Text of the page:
THE ENDOWMENT
With fund
growing,'U
safer from
state woes
$1.4 billion endowment
increase won't result in
sharp drop in tuition
By ANDY KROLL
and GABE NELSON
Daily StaffReporters
FLINT - Days after University administrators
hailed a $14 billion endowment increase, the Uni-
versity Board of Regents approved the University's
financial report for the 2007 fiscal year yesterday at
its monthly meeting.
But that doesn't mean tuition will go down immedi-
ately. The University can only spend 5.3 percent of its
endowment each year.
Instead, officials say the University will use part of
the funds to increase financial aid.
About one-third of endowment funds used by the
University go to support financial aid for undergrad-
uates in the form of scholarships and fellowships,
according to a statement released yesterday by Uni-
versity spokeswoman Kelly Cunningham.
James Duderstadt, who served as University presi-
dent from 1988 to 1996, said increases in the Univer-
sity's endowment will allow for more endowment
scholarships.
He added that increasing the amount of financial
aid available in the form of endowed scholarships and
fellowships helps students attend the University who
otherwise couldn't afford it.
"(Endowment funds) allow the University to really
focus those resources where the need is the highest,"
Duderstadt said.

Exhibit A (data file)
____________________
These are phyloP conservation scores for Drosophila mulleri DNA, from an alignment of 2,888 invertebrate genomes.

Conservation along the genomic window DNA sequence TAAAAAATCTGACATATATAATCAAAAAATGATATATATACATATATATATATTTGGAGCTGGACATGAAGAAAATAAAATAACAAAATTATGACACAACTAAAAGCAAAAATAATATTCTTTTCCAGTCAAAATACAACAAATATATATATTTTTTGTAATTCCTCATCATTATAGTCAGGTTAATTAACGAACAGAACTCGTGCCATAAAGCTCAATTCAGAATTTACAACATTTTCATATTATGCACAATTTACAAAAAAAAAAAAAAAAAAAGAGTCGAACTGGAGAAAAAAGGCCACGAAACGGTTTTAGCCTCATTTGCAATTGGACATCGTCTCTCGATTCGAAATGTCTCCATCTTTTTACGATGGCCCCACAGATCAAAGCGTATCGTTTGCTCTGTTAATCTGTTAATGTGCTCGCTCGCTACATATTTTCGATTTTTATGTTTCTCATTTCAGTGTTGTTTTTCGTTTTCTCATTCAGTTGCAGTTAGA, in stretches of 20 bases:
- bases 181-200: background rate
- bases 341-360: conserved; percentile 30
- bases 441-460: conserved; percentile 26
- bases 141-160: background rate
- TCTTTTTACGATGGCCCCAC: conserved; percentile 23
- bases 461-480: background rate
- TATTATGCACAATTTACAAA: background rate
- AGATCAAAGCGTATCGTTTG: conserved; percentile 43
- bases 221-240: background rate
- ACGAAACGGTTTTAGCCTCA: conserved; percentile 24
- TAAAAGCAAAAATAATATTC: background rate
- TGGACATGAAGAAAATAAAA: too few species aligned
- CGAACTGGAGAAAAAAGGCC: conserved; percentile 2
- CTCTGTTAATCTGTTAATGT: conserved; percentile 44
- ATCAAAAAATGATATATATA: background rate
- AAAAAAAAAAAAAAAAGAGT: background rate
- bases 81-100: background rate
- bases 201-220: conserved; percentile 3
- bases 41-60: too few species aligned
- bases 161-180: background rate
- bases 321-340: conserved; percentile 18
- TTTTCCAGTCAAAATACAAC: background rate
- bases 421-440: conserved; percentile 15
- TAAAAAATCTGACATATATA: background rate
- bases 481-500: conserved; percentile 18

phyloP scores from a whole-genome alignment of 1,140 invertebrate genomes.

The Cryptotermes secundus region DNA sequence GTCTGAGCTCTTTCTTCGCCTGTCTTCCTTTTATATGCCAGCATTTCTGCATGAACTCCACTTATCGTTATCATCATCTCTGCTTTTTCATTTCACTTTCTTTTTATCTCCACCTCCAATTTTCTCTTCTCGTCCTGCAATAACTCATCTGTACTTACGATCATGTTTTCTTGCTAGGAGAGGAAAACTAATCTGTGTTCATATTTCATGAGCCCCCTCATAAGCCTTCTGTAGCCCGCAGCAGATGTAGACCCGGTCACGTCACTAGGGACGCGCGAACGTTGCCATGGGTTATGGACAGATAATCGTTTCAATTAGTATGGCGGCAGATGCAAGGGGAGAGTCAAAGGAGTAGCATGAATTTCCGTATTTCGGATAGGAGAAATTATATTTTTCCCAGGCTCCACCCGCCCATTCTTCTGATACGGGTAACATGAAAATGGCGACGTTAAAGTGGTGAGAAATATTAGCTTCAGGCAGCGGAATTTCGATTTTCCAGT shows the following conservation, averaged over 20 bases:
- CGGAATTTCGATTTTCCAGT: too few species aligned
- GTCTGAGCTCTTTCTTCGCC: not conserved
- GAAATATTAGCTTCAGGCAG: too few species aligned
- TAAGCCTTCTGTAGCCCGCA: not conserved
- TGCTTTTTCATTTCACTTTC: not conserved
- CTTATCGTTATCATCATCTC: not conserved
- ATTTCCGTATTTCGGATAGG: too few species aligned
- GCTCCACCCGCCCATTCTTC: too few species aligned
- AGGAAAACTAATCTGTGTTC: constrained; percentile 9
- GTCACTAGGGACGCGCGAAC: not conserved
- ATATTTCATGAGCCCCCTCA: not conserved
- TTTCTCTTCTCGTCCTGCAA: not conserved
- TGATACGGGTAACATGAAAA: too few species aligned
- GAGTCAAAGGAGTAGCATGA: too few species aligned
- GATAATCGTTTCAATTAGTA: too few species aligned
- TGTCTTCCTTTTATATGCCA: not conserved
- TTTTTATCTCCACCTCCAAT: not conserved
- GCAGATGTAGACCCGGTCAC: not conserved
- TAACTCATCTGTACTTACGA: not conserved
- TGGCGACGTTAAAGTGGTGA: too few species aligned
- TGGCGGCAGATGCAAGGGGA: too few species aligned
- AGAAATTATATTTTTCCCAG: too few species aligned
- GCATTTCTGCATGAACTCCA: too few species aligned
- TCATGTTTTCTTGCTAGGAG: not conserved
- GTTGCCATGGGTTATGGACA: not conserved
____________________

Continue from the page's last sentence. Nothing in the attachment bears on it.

And with state funding levels increasingly uncer-
tain, the endowment provides a safeguard against
sudden drops in funding.
The state withheld its scheduled $29.6 million pay-
ment to the University for August because of cash
shortages. It got that payment only after legislators
passed a last-minute budget extension early on the
morning of Oct. 1.
Regents praised the endowment's rise from $5.7 bil-
lion to $7.1 billion in the 2007 fiscal year, which ended
on June 30.
Regent Rebecca McGowan (D-Ann Arbor)
See ENDOWMENT, Page 7A

FIGHTING ILLEGAL FILE-SHARING
'U' to warn uploaders

Vets tell of tough transitionto college

In hopes of reducing
RIAA notices, new
program to
e-mail dorm dwellers
By KATHERINE MITCHELL
Daily StaffReporter
To fight illegal peer-to-peer file-sharing,
the University will launch an alert system
on Tuesday informing network users if it
detects file uploads.
BAYU - which stands for Be Aware
You're Uploading - will send e-mail alerts.
to users in residence halls or Northwood

Community Apartments who may be ille-
gally uploading files. The service searches
for uploads made on the network using
peer-to-peer file sharing technology.
The new service comes after hundreds
of University students have been notified
by the Recording Industry Association of
America that they could be guilty of ille-
gally sharing copyrighted materials. The
RIAA traces IP addresses it thinks are
file sharing illegally on the University
network. It then passes those addresses
along to the University, which asks stu-
dents to take the material off their com-
puters.
The RIAA has threatened a few dozen
University students with lawsuits. To set-
tle, those students often have to pay fines
See UPLOADING, page 7A

Time served does
have perks;
acing nuclear